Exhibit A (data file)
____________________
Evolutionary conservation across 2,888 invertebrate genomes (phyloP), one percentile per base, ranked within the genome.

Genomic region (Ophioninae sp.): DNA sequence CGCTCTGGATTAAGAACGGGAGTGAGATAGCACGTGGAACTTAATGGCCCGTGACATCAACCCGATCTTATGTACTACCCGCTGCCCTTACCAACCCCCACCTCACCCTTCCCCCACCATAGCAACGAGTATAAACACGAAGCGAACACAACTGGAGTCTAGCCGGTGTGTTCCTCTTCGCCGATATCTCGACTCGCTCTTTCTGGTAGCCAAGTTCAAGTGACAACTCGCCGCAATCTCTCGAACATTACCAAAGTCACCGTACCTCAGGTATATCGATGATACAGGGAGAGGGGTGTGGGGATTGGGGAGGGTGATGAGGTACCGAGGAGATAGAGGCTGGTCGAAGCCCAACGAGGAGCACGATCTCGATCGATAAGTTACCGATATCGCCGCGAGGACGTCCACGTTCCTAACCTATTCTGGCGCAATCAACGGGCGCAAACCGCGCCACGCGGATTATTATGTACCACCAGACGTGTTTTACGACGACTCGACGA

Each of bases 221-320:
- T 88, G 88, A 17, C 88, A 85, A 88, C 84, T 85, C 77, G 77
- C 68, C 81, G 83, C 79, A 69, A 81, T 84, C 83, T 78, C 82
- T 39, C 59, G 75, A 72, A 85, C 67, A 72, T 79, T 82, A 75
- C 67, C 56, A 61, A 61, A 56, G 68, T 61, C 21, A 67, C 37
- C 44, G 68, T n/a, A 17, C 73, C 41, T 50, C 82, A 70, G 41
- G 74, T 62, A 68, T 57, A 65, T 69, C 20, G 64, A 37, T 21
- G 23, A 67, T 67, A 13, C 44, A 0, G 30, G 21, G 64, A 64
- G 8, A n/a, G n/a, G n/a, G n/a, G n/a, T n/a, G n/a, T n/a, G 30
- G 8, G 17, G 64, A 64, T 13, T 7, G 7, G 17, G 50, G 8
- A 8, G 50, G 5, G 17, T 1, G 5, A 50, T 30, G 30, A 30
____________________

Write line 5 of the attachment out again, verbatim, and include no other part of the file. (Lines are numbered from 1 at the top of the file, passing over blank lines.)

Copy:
- C 68, C 81, G 83, C 79, A 69, A 81, T 84, C 83, T 78, C 82